Why is Goldman sachs paying legal fee for Rajat Gupta and defending a employee without integrity? Is everything part of a bigger game?
Goldman paid bulk of Rajat Gupta's legal fees: NYT
Goldman Sachs (GS.N) has paid for the bulk of former board member Rajat Gupta's legal defense in an insider trading case that ended in his conviction
Gupta, a consummate business insider who also sat on the board of Procter & Gamble (PG.N), was convicted on Friday of leaking secrets about Goldman at the height of the financial crisis, a major victory for prosecutors seeking to root out illicit trading on Wall Street.
Procter & Gamble also paid some of the $30 million in legal fees, the paper reported.
Under a deal reached before the trial, Gupta agreed to reimburse Goldman for the legal costs if he were convicted, the New York Times said.
However, the investment bank must continue to pay the bills until Gupta's appeal, which may take a couple of years, the paper reported.
Rajat Gupta faces more than 20 years in jail for leaking secrets to Raj Rajaratnam.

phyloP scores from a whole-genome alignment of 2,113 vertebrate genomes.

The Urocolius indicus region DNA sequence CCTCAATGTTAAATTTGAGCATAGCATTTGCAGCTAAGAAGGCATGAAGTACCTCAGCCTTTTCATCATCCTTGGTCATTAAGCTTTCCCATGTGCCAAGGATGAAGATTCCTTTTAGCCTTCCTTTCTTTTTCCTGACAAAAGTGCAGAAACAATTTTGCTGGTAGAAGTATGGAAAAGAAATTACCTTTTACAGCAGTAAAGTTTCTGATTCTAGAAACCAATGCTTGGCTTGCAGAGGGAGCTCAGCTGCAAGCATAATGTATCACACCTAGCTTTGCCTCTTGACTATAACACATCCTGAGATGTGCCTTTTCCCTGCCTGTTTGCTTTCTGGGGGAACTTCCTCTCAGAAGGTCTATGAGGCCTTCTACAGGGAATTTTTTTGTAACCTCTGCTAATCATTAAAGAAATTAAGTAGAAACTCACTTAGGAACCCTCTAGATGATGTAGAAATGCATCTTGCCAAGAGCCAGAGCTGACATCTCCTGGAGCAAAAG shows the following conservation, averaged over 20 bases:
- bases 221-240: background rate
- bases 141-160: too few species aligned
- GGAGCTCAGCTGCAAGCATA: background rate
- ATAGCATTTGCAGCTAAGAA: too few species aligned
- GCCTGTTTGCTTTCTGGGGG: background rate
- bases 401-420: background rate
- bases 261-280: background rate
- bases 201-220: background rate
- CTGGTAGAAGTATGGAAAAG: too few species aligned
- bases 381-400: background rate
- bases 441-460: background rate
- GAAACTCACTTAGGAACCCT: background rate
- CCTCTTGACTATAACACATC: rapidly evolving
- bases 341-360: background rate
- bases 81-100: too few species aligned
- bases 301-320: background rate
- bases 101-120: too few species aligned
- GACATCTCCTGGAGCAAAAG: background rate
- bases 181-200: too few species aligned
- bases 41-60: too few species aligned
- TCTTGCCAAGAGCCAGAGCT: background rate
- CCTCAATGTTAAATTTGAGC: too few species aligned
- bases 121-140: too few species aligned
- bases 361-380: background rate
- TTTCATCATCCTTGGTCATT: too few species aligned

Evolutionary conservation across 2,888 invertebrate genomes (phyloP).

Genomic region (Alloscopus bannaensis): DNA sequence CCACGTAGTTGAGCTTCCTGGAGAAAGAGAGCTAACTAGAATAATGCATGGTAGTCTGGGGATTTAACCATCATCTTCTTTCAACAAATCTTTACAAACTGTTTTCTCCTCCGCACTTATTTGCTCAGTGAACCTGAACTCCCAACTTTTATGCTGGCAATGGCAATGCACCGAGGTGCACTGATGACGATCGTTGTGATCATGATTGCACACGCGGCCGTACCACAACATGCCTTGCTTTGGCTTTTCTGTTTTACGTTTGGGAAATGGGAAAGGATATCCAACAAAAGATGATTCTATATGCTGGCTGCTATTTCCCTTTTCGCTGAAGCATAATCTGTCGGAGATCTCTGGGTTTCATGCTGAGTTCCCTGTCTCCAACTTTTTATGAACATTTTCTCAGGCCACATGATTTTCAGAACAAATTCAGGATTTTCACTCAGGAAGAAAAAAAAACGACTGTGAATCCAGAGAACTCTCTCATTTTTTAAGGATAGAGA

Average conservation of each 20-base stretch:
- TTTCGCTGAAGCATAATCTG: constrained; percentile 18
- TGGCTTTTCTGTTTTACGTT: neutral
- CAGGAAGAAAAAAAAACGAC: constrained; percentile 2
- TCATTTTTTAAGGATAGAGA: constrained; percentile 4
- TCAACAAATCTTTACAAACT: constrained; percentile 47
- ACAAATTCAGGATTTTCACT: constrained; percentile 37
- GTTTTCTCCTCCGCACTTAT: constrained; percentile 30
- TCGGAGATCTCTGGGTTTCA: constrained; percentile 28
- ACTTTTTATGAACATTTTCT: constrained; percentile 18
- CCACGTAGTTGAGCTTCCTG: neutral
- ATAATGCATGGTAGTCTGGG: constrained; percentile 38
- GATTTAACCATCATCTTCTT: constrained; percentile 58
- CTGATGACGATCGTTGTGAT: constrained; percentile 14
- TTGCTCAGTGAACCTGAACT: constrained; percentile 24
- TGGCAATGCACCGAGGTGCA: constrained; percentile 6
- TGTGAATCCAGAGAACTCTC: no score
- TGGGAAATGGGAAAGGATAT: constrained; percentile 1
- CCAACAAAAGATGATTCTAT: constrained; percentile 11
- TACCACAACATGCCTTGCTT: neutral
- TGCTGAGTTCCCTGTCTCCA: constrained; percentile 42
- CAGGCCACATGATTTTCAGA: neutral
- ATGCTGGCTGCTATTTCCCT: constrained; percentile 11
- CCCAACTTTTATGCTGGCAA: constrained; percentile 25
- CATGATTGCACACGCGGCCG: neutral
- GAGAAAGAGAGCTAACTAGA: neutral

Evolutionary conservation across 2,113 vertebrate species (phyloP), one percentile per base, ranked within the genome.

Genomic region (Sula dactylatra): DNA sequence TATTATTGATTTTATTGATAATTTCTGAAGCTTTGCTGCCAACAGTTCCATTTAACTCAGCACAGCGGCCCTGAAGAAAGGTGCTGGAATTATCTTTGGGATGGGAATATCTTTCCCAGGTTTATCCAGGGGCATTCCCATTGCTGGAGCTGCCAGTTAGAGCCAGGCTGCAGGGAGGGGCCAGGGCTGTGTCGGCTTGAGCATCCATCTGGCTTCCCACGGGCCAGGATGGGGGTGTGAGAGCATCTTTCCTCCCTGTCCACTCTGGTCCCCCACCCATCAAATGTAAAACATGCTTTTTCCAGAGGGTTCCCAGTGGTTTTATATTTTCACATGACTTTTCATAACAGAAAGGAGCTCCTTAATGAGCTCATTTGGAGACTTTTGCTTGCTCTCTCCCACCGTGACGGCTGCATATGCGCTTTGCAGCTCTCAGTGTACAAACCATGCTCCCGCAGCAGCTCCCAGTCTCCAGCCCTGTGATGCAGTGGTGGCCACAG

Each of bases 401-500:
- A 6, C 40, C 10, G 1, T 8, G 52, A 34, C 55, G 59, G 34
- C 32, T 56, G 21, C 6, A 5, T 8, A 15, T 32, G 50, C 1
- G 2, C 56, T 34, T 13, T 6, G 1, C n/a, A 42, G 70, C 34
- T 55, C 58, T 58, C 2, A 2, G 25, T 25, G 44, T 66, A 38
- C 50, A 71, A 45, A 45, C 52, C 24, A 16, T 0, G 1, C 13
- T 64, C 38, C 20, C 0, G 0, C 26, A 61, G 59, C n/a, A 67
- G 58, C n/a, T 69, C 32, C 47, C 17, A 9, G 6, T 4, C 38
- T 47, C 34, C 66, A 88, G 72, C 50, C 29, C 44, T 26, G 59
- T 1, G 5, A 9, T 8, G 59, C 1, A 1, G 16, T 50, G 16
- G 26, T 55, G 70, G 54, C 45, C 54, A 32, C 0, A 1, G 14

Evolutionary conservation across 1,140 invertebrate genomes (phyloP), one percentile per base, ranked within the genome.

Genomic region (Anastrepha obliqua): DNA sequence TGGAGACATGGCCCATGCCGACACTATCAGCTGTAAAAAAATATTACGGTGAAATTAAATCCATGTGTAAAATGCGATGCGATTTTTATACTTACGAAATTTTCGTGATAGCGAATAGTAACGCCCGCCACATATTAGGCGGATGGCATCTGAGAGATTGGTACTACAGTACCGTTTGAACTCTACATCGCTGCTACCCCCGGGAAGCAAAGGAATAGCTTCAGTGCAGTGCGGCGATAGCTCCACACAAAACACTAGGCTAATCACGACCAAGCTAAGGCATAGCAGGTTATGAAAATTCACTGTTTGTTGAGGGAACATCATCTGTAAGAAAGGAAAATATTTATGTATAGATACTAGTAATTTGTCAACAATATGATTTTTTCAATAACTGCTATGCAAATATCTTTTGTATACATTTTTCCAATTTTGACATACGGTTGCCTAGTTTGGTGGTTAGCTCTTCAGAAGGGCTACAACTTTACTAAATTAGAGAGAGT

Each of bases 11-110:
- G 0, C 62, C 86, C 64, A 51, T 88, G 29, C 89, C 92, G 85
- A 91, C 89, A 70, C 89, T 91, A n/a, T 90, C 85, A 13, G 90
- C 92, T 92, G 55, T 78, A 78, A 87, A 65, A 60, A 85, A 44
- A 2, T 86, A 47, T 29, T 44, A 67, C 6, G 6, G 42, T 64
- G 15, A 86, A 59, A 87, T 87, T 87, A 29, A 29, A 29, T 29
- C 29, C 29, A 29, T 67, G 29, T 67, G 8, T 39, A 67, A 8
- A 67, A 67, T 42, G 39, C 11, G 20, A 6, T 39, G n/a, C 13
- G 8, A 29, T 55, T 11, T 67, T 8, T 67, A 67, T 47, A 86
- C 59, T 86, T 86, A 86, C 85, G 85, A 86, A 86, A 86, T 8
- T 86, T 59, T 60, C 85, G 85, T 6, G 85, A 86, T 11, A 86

In one incident Gupta called Rajaratnam a minute after taking part in a conference call with his Goldman Sachs colleagues at which the bank's boss, Lloyd Blankfein, announced billionaire investor Warren Buffett planned to invest $5bn in it. Galleon, Rajaratnam's hedge fund, bought $43m of Goldman stock in the final three minutes of the trading day and made nearly $1m on the trade. Blankfein was called to testify in the case.
Gupta was also accused of leaking information about Procter & Gamble, where he was also a director.
Photograph: Lucas Jackson/Reuters
The prosecution never accused Gupta of personally trading on inside information but argued he benefited from his stake in Voyager, an investment firm he set up with Rajaratnam which invested in Galleon funds. The defense argued that there was no evidence that Gupta profited, or traded on, any alleged tip and said Gupta had considered suing Rajaratnam over Voyager, which failed.
Rajaratnam was caught on dozens of wiretaps discussing inside information and trades he had made, but the evidence against Gupta was far less compelling. The prosecution offered only one substantive conversation between the two men, and Rajaratnam did not trade on the information prosecutors alleged was shared.
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